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No Two the Same
Nov 26, 2012
Early last week I had to work later than usual. I happened to catch a glimpse of a particularly beautiful sunset out our westward-facing window and began lamenting the fact that I wasn’t out shooting photographs. A co-worker patted my shoulder and said sardonically, “You know there will be more of those, right?”
In a sense, he was very right. Our South Dakota skies are often painted brilliantly by the rising and setting sun. And yet, he was also very wrong. Of all the sunsets I have chased, I have never seen any two the same. This fact is probably the number one reason I enjoy shooting sunsets. When the conditions are right, it is nearly impossible to find a better view in nature than a northern plains sunset. In fact, when I see higher altitude clouds scattered in the western sky in the early evening, I start to get twitchy and anxious. I begin to run through nearby locations in my mind that might offer a new and interesting silhouette and/or foreground to shoot. I then lose focus on whatever it was I was doing and grab my gear and hit the road. This probably isn’t normal, but it’s the truth.
The really ironic thing is that I chase sunsets more for the joy in the moment than actually “getting” the photograph. The hour around dawn and dusk is a truly magical time of day. Not only is the light lovely, but this is also the time of the day when chances of seeing (or hearing) wildlife are the greatest.
Love them or hate them, there’s nothing that quite compares to hearing choruses of coyotes call and answer from hilltop to hilltop in pre-dawn light. Just a few evenings ago I was shooting a particularly colorful and spectacular sunset southwest of Ft. Pierre along the Bad River Road while being serenaded by a Great Horned Owl. I couldn’t help myself from playfully hooting back a time or two. Later as I was loading my gear, I noticed the owl flutter to the top of a nearby tree. I couldn’t help but hoot at him again. I’m sure it was quite a comical scene to anyone who may have witnessed it. (Luckily there was no one around.) Anyway, the owl stayed perched there another five minutes or more. This was long enough for me to change lenses, set up my tripod and snap a few portraits of him in the dimming light. He even stayed still enough during the long exposures so as not to blur in the photo. Wow, a beautiful sunset and an interesting wildlife image all within 15 minutes of each other? It doesn’t get much better than that.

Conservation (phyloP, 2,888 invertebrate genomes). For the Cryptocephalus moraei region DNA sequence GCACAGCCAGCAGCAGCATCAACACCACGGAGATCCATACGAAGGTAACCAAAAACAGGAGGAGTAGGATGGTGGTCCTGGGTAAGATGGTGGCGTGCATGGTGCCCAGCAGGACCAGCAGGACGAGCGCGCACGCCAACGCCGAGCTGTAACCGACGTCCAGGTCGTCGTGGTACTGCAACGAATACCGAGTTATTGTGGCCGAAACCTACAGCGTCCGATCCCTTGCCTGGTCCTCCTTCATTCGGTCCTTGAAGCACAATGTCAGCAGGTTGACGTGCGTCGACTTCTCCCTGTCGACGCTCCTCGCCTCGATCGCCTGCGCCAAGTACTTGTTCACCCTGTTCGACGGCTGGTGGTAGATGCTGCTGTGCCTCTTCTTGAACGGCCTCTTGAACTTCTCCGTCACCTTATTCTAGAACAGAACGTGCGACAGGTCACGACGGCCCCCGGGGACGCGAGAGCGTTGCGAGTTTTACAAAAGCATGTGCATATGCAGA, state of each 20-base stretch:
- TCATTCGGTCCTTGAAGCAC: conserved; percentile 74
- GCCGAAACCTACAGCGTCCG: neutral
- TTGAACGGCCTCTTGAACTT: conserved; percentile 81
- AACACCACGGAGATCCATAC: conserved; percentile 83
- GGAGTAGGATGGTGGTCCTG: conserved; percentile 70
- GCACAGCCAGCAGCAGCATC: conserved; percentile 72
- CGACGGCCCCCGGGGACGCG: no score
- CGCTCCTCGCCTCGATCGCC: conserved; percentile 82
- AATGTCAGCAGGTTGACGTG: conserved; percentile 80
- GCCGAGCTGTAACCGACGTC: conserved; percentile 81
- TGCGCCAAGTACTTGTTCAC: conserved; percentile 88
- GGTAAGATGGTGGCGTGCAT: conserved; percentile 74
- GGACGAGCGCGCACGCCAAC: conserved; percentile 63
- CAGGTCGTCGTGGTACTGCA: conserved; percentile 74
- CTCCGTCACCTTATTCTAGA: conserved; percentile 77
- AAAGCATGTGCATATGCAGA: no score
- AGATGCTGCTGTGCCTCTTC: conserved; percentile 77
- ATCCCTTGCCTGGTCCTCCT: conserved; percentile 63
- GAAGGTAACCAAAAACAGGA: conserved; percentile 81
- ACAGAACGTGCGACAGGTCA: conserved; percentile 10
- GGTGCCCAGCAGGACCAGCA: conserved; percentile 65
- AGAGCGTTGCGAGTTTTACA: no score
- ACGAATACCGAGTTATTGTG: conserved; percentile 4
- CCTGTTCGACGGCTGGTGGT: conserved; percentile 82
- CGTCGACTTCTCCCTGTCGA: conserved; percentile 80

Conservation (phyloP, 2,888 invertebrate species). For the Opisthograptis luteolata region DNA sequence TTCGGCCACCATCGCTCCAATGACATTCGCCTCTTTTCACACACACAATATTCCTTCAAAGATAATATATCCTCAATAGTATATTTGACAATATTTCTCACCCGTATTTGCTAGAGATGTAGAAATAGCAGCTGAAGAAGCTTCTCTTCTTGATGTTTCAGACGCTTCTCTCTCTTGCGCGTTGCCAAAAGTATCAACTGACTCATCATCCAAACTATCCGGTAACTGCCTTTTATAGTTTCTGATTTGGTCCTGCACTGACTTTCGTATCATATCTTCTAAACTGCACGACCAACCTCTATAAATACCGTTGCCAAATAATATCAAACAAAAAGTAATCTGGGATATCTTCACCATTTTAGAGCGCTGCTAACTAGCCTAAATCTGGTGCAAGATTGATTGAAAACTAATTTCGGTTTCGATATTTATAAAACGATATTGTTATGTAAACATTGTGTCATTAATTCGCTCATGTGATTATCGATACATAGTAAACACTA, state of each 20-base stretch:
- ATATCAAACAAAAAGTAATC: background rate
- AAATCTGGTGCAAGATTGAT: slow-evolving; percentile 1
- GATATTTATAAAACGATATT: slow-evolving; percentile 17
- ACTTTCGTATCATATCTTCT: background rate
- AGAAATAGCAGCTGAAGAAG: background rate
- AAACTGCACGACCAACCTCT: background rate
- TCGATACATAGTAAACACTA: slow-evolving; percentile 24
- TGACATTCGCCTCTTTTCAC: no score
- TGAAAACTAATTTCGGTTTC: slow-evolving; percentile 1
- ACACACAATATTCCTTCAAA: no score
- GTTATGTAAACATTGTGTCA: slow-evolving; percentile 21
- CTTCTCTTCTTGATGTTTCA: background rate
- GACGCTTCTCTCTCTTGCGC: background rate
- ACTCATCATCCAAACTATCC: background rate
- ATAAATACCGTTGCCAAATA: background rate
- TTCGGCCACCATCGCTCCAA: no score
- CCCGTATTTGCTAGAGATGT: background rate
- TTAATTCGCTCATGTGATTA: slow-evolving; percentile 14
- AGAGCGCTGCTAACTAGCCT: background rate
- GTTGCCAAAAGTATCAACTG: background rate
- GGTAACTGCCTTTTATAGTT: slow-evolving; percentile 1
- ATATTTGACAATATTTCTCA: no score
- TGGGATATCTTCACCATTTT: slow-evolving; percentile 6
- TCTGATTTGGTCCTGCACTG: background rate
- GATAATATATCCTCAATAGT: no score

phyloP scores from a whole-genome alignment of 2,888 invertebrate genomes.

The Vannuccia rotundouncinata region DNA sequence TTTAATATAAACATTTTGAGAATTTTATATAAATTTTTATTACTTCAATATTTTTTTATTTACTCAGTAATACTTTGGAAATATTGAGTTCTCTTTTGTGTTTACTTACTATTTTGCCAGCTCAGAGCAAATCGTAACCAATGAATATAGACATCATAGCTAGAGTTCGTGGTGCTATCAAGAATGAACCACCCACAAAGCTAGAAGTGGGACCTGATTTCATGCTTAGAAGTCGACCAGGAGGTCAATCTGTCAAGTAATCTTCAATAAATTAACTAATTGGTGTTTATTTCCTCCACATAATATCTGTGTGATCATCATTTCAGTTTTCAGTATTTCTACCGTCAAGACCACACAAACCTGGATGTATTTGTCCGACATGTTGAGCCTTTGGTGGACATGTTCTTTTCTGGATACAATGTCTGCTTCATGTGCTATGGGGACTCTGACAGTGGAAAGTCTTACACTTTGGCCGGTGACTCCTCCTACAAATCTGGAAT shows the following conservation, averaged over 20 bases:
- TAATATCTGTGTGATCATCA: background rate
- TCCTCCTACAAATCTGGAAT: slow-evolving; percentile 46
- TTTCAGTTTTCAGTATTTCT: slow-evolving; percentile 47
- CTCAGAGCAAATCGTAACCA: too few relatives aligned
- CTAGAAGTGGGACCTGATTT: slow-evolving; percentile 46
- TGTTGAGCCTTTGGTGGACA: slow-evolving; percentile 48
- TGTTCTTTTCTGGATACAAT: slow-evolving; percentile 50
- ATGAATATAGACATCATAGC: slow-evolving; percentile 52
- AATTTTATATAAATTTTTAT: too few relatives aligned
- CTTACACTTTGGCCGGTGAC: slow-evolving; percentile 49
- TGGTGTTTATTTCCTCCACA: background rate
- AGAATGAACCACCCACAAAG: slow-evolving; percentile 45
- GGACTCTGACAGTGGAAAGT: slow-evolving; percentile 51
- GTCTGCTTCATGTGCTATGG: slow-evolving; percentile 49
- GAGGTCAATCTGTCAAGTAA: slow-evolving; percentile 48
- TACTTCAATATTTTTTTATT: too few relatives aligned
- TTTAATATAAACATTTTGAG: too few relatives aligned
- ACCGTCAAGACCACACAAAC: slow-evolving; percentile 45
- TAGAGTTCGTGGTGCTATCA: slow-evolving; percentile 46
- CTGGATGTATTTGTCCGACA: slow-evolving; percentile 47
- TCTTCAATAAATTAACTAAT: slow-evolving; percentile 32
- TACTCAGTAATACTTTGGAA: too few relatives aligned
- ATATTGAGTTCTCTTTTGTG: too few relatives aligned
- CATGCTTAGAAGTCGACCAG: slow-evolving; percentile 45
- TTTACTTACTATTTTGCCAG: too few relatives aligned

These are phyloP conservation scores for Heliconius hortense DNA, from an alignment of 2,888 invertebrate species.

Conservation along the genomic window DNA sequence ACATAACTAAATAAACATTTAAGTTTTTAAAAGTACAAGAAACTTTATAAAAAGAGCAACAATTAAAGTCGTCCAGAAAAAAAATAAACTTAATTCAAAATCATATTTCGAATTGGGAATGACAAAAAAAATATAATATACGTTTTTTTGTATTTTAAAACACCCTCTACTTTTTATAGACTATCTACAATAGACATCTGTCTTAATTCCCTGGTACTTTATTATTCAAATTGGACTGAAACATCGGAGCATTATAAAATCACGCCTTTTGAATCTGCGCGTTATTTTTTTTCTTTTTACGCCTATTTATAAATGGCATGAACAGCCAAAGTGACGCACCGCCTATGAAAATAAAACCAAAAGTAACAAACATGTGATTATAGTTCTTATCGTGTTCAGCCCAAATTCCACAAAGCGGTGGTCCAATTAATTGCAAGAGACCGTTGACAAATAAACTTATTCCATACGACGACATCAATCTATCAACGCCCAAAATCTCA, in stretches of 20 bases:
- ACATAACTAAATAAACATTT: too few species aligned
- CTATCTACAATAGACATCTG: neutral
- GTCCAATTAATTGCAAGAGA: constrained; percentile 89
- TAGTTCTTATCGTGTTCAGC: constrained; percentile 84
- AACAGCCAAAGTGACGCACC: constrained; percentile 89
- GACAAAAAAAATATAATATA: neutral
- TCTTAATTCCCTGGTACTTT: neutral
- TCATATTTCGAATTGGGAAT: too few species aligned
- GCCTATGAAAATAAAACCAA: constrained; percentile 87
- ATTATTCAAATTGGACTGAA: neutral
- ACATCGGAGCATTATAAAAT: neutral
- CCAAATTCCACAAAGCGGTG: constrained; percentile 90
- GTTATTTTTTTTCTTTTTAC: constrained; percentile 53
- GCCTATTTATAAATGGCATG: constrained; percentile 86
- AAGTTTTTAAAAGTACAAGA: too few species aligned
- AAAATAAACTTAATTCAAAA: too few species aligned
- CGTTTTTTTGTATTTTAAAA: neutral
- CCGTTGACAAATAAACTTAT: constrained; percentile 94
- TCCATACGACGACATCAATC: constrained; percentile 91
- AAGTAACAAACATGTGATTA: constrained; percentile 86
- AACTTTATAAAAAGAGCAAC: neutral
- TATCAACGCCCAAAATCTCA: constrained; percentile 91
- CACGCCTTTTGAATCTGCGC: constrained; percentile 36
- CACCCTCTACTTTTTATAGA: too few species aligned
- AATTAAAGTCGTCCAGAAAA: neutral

Here are a couple quick tips on shooting sunsets that I’ve learned over the years. Use a tripod. This will help reduce camera shake due to opening the shutter long enough to let adequate light in. If you don’t have a remote cord, use your timer function when shooting to further eliminate camera movement. Bracket your photos. If you don’t know what that means, I’d recommend looking it up and/or checking your owner’s manual on how your camera does it. Basically it is shooting multiple images of the same scene at different exposure settings. This betters your chance of getting the correct exposure and it also affords you the opportunity to play in the realm of HDR editing if you so choose. The biggest tip is to simply go out and try. Experience is the best teacher. At least it is for me anyway, and who knows, you might get serenaded by a lonely old hoot owl. You won’t know until you try.
Christian Begeman grew up in Isabel and now lives in Sioux Falls. When he's not working at Midcontinent Communications he is often on the road photographing our prettiest spots around the state. Follow Begeman on his blog.